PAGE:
Welcome to the [opposite of the] jungle

29 January, 2018: I had a pleasant flight to Morocco today, despite the fact that at some point my phone decided I was in Madrid and changed timezone even though it was on airplane mode, which made me think we were extraordinarily late for most of the flight.

We flew over some lovely Spanish mountains:

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Mountains in Spain

And then over some beautiful North African desert:

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Moroccan desert

And then we landed at Agadir airport.

I knew it was a small airport but it was smaller and more forbidding than I expected. There was a small runway, no gates, and only two planes anywhere in site, including the one I arrived on. We walked across the tarmac to the terminal, which was guarded by two very intense soldiers with assault rifles (i.e. a one-to-one soldier/plane ratio), plus a couple cop/security types with regular guns.

The folks at passport control don’t really speak English and are very serious about things (even more so than usual for folks in that position). They don’t talk to you at all, they make you hand over your passport in a very specific way, and then they look at it verrrryyy carefully for a very long time before they start stamping. Once they stamp your passport (which they do about 4-5 times), there’s one baggage claim, a tiny duty-free kiosk, and a bunch of currency exchange booths. There are no customer service type people around, just men with guns and people staffing the currency exchanges.

Morocco is very strict about currency. If you want to bring in foreign money and then later bring it back *out* again, you have to declare it on your way in. And if you get local currency, you can wind up stuck in a bind, because you can’t exchange it back into another kind of currency when you leave unless you have the original exchange receipt, and you also can’t bring it out of the country (even if you don’t have said receipt). Oh, and ATMs don’t give receipts, and the currency exchange booths don’t take debit cards. So.

I got a smaller amount of cash than I had planned to, given all of that (oh and also the ATMs have a pretty low withdrawal limit). Hopefully it all works out — there’s no ATM in the town where I’m staying and most places don’t take credit cards, so looks like it’s time to practice some stricter-than-usual budgeting!

It was about an hour’s drive from the airport to Taghazout, the town where I’m living for the next five weeks. My accommodation sent me a driver, who was really nice, but he barely spoke English and my French/Arabic is pretty much non-existent, so once we had covered the greetings and the weather we had a pretty quiet (though companionable) drive.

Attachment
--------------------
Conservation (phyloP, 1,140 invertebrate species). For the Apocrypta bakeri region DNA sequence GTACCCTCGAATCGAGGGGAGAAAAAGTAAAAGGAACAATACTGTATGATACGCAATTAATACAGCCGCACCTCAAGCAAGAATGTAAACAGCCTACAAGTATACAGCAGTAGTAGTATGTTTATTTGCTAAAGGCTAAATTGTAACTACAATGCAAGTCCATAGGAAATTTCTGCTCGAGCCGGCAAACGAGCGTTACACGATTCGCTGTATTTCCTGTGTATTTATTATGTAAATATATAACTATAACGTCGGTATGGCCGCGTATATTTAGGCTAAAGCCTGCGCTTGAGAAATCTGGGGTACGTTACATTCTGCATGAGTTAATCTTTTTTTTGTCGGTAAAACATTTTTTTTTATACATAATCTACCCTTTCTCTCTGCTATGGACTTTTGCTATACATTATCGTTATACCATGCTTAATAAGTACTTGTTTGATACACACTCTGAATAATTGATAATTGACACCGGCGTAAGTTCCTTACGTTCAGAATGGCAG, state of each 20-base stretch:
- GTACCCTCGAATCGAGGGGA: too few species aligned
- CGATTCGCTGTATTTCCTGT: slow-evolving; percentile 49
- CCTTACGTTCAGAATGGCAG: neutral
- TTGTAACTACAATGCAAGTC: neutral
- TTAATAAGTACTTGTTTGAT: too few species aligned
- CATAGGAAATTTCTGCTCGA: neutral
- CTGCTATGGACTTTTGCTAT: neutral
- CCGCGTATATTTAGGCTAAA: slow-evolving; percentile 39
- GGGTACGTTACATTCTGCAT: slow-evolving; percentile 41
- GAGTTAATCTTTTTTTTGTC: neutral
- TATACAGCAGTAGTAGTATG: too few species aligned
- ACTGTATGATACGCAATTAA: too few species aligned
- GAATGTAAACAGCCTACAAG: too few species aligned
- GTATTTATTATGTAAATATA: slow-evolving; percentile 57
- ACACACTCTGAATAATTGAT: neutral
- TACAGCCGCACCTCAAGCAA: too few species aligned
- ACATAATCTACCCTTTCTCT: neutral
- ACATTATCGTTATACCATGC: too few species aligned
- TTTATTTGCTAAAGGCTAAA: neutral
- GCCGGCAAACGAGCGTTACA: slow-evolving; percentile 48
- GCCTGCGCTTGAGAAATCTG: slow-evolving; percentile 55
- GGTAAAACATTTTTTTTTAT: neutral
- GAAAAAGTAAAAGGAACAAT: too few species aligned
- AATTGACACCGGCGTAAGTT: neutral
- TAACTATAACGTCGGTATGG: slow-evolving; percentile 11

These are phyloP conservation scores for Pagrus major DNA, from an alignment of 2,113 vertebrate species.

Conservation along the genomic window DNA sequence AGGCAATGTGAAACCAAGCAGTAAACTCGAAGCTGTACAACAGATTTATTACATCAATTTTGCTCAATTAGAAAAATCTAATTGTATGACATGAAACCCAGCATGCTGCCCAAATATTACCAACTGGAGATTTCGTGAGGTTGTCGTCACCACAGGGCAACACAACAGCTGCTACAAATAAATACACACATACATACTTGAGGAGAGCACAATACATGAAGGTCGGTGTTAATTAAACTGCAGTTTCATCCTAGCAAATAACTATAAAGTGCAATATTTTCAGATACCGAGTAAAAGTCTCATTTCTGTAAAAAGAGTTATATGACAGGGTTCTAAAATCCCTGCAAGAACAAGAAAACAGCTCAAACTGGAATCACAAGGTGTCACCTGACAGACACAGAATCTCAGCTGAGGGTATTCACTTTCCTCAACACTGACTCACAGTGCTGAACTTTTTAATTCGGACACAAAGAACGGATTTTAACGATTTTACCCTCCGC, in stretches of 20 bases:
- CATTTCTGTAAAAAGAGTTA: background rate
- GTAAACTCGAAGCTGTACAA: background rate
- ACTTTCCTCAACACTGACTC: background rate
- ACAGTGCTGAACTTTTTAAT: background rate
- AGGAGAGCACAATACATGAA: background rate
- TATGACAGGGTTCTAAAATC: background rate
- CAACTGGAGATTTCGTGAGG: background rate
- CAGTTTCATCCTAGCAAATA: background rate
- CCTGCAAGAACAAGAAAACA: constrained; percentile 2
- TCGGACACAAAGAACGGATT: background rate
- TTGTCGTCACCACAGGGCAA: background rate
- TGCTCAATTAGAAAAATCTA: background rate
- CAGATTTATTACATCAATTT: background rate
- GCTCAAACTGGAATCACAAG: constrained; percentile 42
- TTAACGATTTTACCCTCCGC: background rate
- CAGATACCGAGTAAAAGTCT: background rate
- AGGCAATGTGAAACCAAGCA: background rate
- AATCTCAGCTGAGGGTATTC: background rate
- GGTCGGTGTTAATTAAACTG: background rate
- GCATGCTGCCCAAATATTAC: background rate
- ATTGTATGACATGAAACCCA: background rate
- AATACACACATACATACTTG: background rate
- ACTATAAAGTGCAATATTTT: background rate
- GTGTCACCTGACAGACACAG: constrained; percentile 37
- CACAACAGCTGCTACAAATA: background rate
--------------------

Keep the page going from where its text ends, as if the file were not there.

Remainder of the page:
The driving here is very different from what I’m used to. The main roads have two lanes in each direction, but the lines are treated as suggestions, if that. People just sort of drift around wherever they’re comfortable, and sometimes toot their horns if they’re overtaking.

The range of vehicles sharing the road, and the range of speeds at which they do so, is extremely wide. On the main highway we encountered semi trucks, taxis, regular cars, ancient cars with super-narrow cart-like tires, mopeds, mopeds with sidecars, bicycles, tractors, and animal-drawn carts. On the HIGHWAY. They’re all pretty polite drivers, though, as I suppose you’d almost have to be to stay alive with that much variety. At one point we came across three people on a moped driving the wrong direction on the shoulder of the highway, and my driver didn’t so much as blink.

The archictecture is also fascinating. There are miles and miles of mostly-identical, mostly white, 4-story, very cubist buildings — apartments, I think? — with nothing else around them. Paint is used sparingly: sometimes a little blue or red around the windows, mostly not. Many of the buildings have red or green fabric buntings for decoration.

It’s very dusty and not particularly clean. There are stray cats and dogs everywhere and the streets in the towns are dirt and maybe some gravel. The sand (on the beaches) and dirt (elsewhere) has lots of clay and sticks to everything. If there’s too much time without rain it apparently sticks to the leaves of the argan trees (which make up much of the local economy) and can kill them.

After I checked in (the place I’m staying is lovely; more on that later) I went for a walk to the beach. The town is riddled with twisting walkways and stairs and it’s not always clear if you’re in a public or private space. Eventually I made it to the sand, though, and spent a bit of time looking out at the ocean. When I turned around, I was looking at two camels. Welcome to the desert!

After that I stopped at a cafe for a crepe (ham and cheese with a fresh egg on top, tasty but unremarkable), and then spent the evening unpacking, settling in, and starting to meet the rotating cast of 13 co-working/co-living companions I’ll be hanging out with for the next few weeks. By 9pm I could barely keep my eyes open (still regretting that first-day nap), so I’m having an early night. I’m looking forward to exploring more once I’m settled!

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